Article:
Building a chair

The process for publishing fiction versus non-fiction could not be more different. A fiction writer puts it all down, complete, and then goes to prospective publishers (of course changes and editing follow). Genre fiction is a little more rote, but by and large there is not much to stop you from writing your masterpiece just as you see fit and then shopping it around.

I found to my dismay that non-fiction was much different. That, in fact, you could sketch out and scaffold a non-fiction work idea and shop your book proposal around while you were still working on that book. Indeed, you could just make book proposals and proceed only when you are green-lighted. This is not what happened to me. After four years of work, I was determined to get it published, even if I had to do it myself. It took me so long to sell my book that by the time I did, it was finished (with lots and lots of edits and corrections in the offing).

The job of selling, as important, and sometimes seemingly more important than writing the book itself, is to make your book idea irresistible. You have to think about what need the book fills, and who it is written for. Then you have to make your case to a long list publishers until you strike gold. Much was made of J.K. Rowlings’ initial 12 rejections; I sent my material out to 100 publishers. 100. Know which one got my book published? The hundredth. You just have to hunker down and sell, sell, sell.

This is a very unappetizing part of the business, especially considering writers are retiring, easily irritated, and like to be left alone at their keyboards, thrashing things out. However, you must embrace it or you won’t get published. Suck it up.

There are many components to a book proposal, and those components change from publisher to publisher. The writer has to hand-craft a proposal tailor-made to fit the needs of each publisher contacted. It’s like applying for a job, over and over. This takes a great deal of time and thought, but if you’re crazy and/or determined enough, it’s worth it.

Here are the components I prepared for my proposal. I used one, some, or all of them in each individual mailing to publishers, based on what they stated they needed from a writer. I used the good old Writers’ Market to find publishers that might take interest in my idea, then went to their web sites and figured out what they wanted a proposal to look like.

Competing titles – probably the most time-intensive part of the project. It should be the first thing you do. It is incumbent on the non-fiction writer to look at all the other books concerned with their specific subject matter. This means combing through libraries, book shops, and online sources to see if there are any titles that could conceivably rival yours. Has someone already filled the need for your book? A list of competing titles lists the competing works, summarizes them briefly, then lays out how your book is superior to them.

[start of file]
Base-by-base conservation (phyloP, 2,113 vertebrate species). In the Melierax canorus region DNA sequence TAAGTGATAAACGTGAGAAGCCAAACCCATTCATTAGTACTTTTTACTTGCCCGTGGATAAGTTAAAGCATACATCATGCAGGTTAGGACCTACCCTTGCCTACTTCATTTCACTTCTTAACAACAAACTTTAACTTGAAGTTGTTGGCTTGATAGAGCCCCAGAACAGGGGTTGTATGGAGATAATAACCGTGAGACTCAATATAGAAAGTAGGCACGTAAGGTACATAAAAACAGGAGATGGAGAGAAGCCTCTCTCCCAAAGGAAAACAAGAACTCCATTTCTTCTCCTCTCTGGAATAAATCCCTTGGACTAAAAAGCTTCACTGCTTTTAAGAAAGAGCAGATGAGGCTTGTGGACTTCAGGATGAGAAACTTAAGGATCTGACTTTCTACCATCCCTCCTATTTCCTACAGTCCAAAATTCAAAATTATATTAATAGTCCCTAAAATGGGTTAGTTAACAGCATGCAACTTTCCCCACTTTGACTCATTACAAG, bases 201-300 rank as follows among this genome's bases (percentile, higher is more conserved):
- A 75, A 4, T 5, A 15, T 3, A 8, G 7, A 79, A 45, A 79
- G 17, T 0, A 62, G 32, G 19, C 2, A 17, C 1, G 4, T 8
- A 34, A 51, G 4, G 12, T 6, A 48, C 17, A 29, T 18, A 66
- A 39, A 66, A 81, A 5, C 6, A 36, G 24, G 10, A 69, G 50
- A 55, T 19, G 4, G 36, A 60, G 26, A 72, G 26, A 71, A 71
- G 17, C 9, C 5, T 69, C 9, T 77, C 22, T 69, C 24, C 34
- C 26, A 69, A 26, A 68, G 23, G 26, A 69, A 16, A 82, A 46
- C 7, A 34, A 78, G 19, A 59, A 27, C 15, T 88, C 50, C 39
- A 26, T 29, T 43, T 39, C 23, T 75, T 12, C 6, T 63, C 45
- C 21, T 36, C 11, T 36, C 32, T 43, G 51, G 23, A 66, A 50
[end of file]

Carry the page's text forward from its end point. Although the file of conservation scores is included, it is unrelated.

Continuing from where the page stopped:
Cover letter – self-explanatory.

Overview and rationale – what’s your book about? Why should it be published? Who’s it for? It’s an extended elevator pitch that does not need to be longer than a page.

Unique sales angle – what factor or factors will make your book easier to sell? I wrote my book so that it would work for the curious reader, but for libraries and for educational institutions as well. I think it was in part the demonstration of such thinking helped me land a contract with a respected academic publisher.

Marketing plan – guess what, bubbe? The publisher is going to do what it does to sell your book, but it rightfully looks to you to do promotional work as well. That means contacting the media, book stores, libraries, places where interested readers might gather. That means doing interviews, writing promotional materials, staying on top of how to make it as easy as possible for people to buy your book. The days when publishers would do all the heavy promotional lifting are gone. You have to gird your loins and go out there and sell your work.

Table of contents – easy if you have your book mapped out. If not, it might be wise to develop a table of contents before proceeding.

Chapter summary – individual paragraphs that describe each chapter. It is very important to make these little synopses as tasty as possible!

Sample chapters – two are good. I used my first chapter, and my most compelling following chapter. If you are writing on spec, you can gin up a decent couple of chapters without writing the whole thing.

About the author – you have to brag about yourself. Yes, I know you’re uncomfortable with that, too bad. I wrote two “about the authors” – one three sentences long, and one almost a page in length, containing details about my life and work that might serve as good talking points for a potential interviewer.

I am building a one-page flyer that will contain some of all this material for use in sending out to the media. Of course, any additional promotional work requested by the publisher should be followed up on as well. But it’s really up to you. You are an artist, but you are also a craftsperson. You are building something useful, but you need to let people know about it as well.

Next time: the ecstasy of acceptance

Published by bradweismann

Brad Weismann is an award-winning writer and editor. His work has appeared in such publications as Senses of Cinema, Film International, Backstage, Muso, Parterre, 5280, and Boulder Magazine. His first book, Lost in the Dark: A World History of Horror Film was recently published by the University Press of Mississippi. He contributed to the critical collection 100 Years of Soviet Cinema, and he was chosen by the Library of Congress to contribute explanatory essays to its National Recording Registry.

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